• Get back to the basics: Research-led education. If we use the existing expertise we have regarding the origins of gender inequity, we could—as a sector—use this knowledge to construct a whole new approach to gender-based reform in university contexts.

It would be insulting to suggest that centuries of sexist behaviour can be undone overnight. But as with most things that matter, the first step is to name the problem, to really listen to those with the most at stake, and to co-design respectful, evidenced based, multi-dimensional ways forward.  

What is Griffith University doing?

Griffith supports this change and takes the task of safety and wellbeing of our academic staff very seriously. Like many universities, Griffith University has legally appropriate policies preventing overt discrimination, as well as parenting facilities, initiatives to support women in STEMM, and parental leave provisions. And we have clear evidence of some impressive initiatives such as the Gender Equality Research Network and events led by our Equity and Pride committees

But the persistence of gender-related discrimination provides a compelling case to be made for going further. In our research, we have seen gender-based approaches within universities described in four different ways: desert, mirage, oasis and utopia.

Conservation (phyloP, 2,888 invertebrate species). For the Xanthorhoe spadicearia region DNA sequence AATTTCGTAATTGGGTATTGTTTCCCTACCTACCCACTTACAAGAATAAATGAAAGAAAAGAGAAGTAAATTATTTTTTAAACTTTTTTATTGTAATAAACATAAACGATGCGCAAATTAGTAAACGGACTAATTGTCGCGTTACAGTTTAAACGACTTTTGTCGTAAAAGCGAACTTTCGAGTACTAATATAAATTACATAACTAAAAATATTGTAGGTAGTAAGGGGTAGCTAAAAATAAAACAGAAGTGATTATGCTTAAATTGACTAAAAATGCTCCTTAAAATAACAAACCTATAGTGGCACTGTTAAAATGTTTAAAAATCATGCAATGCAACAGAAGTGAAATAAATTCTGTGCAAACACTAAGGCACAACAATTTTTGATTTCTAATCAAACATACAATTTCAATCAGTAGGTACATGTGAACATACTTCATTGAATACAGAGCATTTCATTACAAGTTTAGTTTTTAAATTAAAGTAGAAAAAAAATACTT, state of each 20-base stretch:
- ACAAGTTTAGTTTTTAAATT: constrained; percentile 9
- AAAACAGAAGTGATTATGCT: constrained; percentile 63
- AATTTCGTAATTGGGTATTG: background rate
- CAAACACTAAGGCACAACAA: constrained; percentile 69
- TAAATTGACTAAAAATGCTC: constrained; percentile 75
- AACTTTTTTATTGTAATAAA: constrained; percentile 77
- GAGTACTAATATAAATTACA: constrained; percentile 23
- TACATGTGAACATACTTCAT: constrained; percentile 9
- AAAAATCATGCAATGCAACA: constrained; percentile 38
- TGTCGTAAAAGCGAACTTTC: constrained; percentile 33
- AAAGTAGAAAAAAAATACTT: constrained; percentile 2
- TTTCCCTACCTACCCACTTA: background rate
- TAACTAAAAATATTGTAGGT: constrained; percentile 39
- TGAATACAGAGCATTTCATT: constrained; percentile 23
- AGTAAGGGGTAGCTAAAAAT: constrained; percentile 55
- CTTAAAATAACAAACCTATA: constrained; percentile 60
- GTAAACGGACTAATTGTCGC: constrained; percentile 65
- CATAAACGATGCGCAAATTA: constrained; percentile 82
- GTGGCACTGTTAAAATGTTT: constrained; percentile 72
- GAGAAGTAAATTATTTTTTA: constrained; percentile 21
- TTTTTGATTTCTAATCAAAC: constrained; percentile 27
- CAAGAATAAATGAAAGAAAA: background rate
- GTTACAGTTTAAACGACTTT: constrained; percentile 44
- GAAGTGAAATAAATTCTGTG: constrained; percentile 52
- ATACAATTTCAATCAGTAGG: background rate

By supporting the research reported in this article Griffith University is helping to make utopia a reality, not an illusion. This will take on going work, and we look forward to reporting on next steps. 

Imagine what it would look like if we turned this around.  What if we really faced up to all the data. What if we were truly brave and looked at the consequences of entrenched sexism?   

Griffith supports this change and takes the task of safety and wellbeing of our academic staff very seriously. What are your universities doing?


Dr Elaine Chiao Ling Yang is a Senior Lecturer in Tourism at Griffith University. Elaine’s work focuses on the empowerment of marginalised groups in tourism, including women, children and migrants. Most of her work entails an intersectionality lens that foregrounds the intertwined gender, race, and cultural identities. Elaine has received multiple research awards, including the CAUTHE Fellows Award in 2023.